Massive distributed denial of service attacks on Spamhaus this week focused widespread attention on the huge security threats posed by millions of poorly configured Internet Domain Name System servers.
Massive distributed denial of service attacks on Spamhaus this week focused widespread attention on the huge security threats posed by millions of poorly configured Internet Domain Name System (DNS) servers.
The attacks on Spamhaus that began March 19 were apparently launched by a group opposed to the Geneva, Switzerland-based volunteer organization's antispam work.
Several security firms described the attacks on the organization as the largest -- by far -- ever publicly known DDoS attacks to date.
In DDoS attacks, hackers typically try to take down a network by directing huge volumes of useless traffic to it. The traffic is usually generated using large botnets of compromised computers.
Large DDoS attacks have typically tended to involve between 4 gigabits per second to 10 Gbps of traffic.
The Spamhaus attacks involved traffic volumes that reached a staggering 300 Gbps -- said to be three times larger than the largest DDoS traffic seen to date and magnitudes greater than the traffic involved in a majority of past denial of service attacks.
The perpetrators behind the attack employed the well known, but infrequently used method DNS reflection to generate the huge stream of DDoS traffic directed against Spamhaus.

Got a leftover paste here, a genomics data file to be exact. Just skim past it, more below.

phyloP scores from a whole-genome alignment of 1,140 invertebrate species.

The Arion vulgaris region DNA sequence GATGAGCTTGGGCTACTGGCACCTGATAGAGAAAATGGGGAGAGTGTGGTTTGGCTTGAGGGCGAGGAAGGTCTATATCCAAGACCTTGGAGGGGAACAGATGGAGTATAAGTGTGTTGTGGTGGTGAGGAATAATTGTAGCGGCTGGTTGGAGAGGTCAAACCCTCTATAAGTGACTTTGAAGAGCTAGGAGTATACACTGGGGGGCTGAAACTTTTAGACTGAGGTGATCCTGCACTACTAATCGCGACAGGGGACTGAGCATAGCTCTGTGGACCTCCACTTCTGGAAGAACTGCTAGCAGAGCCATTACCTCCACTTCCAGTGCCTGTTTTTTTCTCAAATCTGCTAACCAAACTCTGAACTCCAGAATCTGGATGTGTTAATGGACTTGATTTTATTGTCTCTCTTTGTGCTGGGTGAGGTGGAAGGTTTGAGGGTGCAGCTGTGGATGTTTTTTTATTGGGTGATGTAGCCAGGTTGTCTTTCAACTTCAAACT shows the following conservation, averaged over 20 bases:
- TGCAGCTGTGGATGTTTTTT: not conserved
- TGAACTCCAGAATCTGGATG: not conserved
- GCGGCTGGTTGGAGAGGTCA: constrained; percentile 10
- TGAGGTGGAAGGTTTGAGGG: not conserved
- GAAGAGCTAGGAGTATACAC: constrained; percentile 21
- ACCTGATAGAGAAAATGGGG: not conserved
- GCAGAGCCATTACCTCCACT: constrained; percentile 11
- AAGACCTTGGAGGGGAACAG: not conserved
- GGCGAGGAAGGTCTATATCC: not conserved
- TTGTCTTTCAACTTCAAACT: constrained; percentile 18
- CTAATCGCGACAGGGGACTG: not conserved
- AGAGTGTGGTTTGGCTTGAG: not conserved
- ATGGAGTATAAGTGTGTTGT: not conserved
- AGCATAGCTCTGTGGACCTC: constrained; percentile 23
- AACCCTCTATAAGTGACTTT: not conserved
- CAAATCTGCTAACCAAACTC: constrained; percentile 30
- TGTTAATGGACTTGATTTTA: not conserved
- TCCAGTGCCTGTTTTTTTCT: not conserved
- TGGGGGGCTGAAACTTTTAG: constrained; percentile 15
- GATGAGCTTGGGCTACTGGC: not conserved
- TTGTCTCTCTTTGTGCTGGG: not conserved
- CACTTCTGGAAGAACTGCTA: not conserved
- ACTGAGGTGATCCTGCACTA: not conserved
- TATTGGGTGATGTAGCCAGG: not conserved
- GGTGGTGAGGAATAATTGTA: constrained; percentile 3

DNS servers are used primarily to look up and resolve domain names such as www.computerworld.com and www.idg.com to their corresponding IP addresses. If a DNS server does not have the domain information in its database or cache. it queries other nearby DNS servers for the information.
Ideally, DNS servers should be configured only to handle look up requests coming from within a specific domain or IP address range. So a DNS server belonging to an ISP should handle only requests coming from within the its IP address range.
In reality however, millions of DNS servers are configured by default to be open DNS resolvers that accept and respond to queries from outside their own domain, making them vulnerable to exploitation by attackers because virtually anyone on the Internet can use an open DNS server to handle genuine or malicious queries.
For instance, to generate DDoS traffic, the attackers behind the Spamhaus attack sent queries with a spoofed source address to tens of thousands of open DNS resolvers, said Matthew Prince, CEO of CloudFlare, which has been helping Spamhaus deal with the recent attacks.
The lookup requests were made to appear as if they came from Spamhaus. So the responses to the requests from the tens of thousands of open DNS resolvers were sent to Spamhaus, generating a huge volume of traffic.
To magnify the volume of traffic, the attackers crafted the look up queries in such a manner as to get each open DNS servers to respond with much larger volumes of data than normal, Prince said.
Denial-of-service attacks that take advantage of open DNS resolvers are not new.